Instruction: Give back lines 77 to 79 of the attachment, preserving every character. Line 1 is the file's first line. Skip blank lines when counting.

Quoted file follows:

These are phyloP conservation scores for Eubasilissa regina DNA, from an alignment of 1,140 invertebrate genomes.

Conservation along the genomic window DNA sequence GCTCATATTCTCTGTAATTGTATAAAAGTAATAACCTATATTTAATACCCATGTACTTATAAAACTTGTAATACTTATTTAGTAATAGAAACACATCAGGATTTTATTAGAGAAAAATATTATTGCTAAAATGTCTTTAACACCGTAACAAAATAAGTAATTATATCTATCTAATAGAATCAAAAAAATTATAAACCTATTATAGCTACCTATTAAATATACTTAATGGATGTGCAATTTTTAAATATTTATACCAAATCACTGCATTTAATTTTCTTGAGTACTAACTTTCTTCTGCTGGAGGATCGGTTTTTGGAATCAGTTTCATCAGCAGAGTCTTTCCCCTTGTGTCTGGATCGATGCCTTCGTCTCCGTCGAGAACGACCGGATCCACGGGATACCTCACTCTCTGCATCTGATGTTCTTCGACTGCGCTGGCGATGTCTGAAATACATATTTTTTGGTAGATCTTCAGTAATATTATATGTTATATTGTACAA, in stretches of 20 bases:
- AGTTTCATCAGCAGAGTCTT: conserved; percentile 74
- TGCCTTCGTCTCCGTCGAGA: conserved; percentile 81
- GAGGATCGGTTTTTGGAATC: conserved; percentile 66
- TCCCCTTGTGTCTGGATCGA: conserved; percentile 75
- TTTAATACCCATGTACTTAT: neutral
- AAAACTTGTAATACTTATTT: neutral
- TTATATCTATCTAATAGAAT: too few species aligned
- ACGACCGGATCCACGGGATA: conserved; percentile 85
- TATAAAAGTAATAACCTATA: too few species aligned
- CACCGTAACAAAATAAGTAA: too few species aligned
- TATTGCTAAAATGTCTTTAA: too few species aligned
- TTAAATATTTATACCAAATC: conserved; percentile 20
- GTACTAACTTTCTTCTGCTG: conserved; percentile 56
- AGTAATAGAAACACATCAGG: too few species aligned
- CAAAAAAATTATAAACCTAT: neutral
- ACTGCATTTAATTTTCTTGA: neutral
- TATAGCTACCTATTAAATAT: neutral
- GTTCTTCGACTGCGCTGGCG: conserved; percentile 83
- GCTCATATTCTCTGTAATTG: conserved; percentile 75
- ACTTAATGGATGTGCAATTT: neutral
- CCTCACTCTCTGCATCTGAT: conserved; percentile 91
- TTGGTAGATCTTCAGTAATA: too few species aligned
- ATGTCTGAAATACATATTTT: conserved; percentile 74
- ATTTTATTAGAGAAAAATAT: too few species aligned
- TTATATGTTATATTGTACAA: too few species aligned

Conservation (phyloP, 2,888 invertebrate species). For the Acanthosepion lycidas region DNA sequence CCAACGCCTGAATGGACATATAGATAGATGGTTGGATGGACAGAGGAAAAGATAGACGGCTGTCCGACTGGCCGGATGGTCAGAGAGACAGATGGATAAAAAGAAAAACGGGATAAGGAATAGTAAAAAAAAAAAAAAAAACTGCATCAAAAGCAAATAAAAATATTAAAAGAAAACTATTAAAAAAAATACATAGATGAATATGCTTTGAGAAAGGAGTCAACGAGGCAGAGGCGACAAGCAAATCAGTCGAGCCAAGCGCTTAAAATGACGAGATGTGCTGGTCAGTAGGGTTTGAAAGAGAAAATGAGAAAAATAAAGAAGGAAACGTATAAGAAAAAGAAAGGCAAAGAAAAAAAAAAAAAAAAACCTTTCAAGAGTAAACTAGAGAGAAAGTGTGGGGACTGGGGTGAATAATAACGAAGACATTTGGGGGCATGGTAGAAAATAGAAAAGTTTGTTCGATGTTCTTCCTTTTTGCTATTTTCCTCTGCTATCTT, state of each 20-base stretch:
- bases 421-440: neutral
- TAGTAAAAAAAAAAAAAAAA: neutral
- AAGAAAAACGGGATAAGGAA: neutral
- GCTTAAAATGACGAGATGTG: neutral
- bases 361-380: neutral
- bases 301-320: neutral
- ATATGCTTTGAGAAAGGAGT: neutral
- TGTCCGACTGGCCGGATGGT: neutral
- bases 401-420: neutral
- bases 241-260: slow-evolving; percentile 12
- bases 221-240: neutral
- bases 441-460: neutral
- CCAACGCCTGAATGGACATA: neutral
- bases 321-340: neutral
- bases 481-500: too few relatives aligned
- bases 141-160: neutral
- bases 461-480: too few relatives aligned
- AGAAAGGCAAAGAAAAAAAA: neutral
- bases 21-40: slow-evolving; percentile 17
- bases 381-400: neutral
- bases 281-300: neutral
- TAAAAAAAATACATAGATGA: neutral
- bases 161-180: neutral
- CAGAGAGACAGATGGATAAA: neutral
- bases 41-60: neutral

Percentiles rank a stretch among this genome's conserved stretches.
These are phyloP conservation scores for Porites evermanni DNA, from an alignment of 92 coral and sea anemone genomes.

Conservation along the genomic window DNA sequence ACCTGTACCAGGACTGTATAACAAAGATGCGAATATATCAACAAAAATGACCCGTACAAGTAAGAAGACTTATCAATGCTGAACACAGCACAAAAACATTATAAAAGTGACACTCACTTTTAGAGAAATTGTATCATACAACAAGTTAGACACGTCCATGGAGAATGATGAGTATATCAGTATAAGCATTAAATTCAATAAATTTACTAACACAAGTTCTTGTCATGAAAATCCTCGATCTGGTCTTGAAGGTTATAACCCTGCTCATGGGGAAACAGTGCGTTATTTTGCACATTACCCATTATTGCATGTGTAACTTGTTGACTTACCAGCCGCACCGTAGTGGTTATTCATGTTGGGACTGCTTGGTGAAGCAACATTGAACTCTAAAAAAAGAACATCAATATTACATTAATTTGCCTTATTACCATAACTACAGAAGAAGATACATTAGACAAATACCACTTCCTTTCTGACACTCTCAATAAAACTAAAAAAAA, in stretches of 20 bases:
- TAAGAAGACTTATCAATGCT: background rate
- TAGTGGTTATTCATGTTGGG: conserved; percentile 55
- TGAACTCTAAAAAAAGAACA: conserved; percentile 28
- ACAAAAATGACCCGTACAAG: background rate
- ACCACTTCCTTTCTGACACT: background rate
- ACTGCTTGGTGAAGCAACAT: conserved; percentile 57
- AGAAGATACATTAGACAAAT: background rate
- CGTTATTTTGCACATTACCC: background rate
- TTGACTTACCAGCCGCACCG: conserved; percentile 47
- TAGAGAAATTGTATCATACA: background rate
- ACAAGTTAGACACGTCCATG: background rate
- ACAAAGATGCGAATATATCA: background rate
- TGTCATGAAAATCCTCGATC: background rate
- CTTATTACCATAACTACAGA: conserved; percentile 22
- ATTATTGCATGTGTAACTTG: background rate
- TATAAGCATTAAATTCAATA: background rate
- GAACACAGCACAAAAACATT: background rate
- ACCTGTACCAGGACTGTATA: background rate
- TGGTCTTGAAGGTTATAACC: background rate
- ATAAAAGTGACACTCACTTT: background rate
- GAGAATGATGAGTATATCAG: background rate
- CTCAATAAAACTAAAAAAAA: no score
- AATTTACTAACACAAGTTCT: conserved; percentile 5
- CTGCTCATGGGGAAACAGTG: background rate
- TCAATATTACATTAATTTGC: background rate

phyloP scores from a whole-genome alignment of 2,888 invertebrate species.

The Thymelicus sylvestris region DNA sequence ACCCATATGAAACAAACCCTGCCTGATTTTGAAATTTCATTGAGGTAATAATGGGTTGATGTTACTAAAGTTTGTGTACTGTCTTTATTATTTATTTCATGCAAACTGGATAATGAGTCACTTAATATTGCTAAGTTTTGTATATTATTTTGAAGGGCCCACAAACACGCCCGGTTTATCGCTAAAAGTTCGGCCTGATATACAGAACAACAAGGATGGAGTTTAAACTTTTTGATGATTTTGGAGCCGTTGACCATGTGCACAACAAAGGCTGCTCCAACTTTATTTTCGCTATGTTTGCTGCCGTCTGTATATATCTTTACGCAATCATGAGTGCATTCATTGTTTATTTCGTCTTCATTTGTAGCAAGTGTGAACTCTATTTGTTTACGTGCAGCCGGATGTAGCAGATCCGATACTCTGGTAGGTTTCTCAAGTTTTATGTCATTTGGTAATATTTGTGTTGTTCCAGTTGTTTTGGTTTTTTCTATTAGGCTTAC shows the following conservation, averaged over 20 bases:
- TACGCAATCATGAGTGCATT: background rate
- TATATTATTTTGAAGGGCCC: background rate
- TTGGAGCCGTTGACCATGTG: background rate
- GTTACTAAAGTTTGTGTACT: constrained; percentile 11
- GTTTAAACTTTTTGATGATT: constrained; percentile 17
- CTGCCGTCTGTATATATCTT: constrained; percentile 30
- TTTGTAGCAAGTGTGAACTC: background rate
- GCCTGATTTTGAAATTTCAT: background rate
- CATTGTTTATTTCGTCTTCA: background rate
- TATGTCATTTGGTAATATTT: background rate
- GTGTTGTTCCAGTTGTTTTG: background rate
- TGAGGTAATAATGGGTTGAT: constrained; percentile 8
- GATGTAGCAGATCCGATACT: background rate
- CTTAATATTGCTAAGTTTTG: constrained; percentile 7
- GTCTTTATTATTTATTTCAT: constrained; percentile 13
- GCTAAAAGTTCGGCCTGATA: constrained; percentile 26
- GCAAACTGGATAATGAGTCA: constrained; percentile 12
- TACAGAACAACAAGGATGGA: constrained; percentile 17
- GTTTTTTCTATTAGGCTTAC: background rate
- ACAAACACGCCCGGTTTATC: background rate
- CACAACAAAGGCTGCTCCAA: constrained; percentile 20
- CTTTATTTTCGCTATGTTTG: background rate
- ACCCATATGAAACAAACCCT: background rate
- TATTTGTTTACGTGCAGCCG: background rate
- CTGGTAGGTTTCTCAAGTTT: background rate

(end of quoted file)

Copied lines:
- GAGAATGATGAGTATATCAG: background rate
- CTCAATAAAACTAAAAAAAA: no score
- AATTTACTAACACAAGTTCT: conserved; percentile 5